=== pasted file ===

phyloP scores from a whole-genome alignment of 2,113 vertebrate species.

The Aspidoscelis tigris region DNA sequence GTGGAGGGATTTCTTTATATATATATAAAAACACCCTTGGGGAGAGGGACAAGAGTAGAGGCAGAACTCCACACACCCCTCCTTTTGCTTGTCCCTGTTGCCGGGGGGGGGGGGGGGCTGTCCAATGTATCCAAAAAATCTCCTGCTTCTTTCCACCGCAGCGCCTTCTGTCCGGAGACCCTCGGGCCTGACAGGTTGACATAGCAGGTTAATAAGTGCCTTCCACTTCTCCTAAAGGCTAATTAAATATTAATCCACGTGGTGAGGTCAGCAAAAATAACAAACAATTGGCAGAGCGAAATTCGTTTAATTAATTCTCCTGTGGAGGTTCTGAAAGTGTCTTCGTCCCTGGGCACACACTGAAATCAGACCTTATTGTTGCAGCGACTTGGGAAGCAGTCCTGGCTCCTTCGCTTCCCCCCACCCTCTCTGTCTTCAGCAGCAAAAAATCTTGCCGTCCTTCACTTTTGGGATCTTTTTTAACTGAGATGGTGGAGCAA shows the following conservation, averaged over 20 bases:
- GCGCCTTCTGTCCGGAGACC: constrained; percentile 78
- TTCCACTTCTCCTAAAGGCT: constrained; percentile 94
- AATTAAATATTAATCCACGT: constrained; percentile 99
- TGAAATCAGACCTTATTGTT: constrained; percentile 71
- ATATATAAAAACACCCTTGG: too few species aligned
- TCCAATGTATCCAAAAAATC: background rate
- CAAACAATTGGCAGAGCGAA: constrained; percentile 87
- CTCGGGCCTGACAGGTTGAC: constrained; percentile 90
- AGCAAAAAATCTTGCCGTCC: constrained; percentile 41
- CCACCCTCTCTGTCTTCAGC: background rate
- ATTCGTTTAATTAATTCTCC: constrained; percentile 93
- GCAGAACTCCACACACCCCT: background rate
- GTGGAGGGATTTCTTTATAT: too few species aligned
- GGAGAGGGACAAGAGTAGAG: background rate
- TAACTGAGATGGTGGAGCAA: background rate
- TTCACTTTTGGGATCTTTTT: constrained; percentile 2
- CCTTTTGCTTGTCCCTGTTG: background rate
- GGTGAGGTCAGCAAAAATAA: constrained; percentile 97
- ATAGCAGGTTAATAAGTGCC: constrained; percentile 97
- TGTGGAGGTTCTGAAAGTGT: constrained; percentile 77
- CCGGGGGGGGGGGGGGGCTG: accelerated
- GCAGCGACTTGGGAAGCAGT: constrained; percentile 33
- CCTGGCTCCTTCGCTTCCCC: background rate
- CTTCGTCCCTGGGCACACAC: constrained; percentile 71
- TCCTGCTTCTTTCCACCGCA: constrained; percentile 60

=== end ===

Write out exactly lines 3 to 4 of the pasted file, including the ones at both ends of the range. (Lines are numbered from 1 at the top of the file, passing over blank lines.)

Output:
- GCGCCTTCTGTCCGGAGACC: constrained; percentile 78
- TTCCACTTCTCCTAAAGGCT: constrained; percentile 94